Archive

October 24th, 2016

It's a shame Clinton wasn't tested in debate

    What a misfortune it is that Hillary Clinton was able to coast through three presidential debates without being pressed significantly on any of her weaknesses.

    At this point, I'm out of ways to express outrage at Donald Trump, who almost certainly will not become president. But let's get this next part out of the way, at least, in reaction to his performance at the third and final debate: It was unacceptable for a major-party candidate to say he refuses to accept in advance the results of the U.S. election and claim that his opponent should not have been "allowed" to run.

    Oh, Trump knew a few catchphrases. He knew to work in "e-mails" every once in a while. And he repeated like a schoolboy who read only one paragraph of the assigned reading that she was caught in a fib over the Trans-Pacific Partnership in the first debate (as he already said in the second debate, she had falsely denied calling it a "gold standard").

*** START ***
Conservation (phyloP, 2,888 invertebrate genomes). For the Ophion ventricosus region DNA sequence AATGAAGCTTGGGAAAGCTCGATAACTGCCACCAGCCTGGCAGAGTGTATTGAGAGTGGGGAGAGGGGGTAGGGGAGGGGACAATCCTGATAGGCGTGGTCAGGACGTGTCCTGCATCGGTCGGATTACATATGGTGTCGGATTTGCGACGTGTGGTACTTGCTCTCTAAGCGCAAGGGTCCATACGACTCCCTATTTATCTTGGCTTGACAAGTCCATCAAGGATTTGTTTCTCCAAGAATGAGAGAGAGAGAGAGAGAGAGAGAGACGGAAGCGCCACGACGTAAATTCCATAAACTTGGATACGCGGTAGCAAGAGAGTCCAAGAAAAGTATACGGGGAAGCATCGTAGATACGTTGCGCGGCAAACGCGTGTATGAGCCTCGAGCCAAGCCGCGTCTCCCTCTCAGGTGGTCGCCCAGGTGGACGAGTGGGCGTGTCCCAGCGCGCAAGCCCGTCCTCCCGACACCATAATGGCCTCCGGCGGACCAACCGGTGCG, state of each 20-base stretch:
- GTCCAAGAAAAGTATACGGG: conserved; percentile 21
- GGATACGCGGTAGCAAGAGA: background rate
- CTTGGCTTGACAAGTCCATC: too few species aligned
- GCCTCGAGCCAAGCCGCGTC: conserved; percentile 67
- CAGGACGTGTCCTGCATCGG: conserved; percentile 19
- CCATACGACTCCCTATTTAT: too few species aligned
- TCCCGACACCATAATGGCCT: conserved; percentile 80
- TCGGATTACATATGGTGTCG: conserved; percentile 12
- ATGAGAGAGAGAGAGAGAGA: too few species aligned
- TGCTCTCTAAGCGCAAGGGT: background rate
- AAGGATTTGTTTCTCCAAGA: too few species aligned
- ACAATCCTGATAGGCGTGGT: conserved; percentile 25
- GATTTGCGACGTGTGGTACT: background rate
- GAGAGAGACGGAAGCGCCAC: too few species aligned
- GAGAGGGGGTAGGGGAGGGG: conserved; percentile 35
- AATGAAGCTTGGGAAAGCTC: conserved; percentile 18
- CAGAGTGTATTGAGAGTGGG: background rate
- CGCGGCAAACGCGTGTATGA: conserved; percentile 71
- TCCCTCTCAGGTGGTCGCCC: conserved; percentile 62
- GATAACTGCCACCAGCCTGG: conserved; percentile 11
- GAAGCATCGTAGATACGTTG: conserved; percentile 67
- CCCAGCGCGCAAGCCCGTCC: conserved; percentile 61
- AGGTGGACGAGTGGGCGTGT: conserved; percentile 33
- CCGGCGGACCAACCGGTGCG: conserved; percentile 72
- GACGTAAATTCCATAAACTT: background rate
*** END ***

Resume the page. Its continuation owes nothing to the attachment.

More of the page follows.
But mostly Trump proved incapable of laying a glove on her. Calling her a "nasty woman" doesn't count.

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October 23rd

Trump in a Bikini

    Is it too late for Hillary Clinton to surrender to Donald Trump’s demand that she take a drug test before this last presidential debate?

    I think she should — if he agrees to a few tests of his own. He can choose any three of the following:

    — Citizenship test. This is what the immigrants he feels so warm and fuzzy about must master to become full-fledged Americans and, for example, vote in presidential elections against the likes of Trump.

    But would he himself pass one?

    He’d surely be able to say who the current speaker of the House of Representatives is, given that he spends much of his time sticking pins in his personal Paul Ryan voodoo doll.

    But the exact count of voting representatives in the House? That’s also on the test.

    We could give him hints: your number of wives plus 432. The amount of federal income taxes you paid in 1995 plus 435.

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The GOP paved Trump's ugly path

    Cratering in the polls, besieged by sexual assault allegations and drowning in his own disgusting rhetoric, Donald Trump has been reduced to hollering that November's election is "rigged" against him. His proof? It looks like he's going to lose.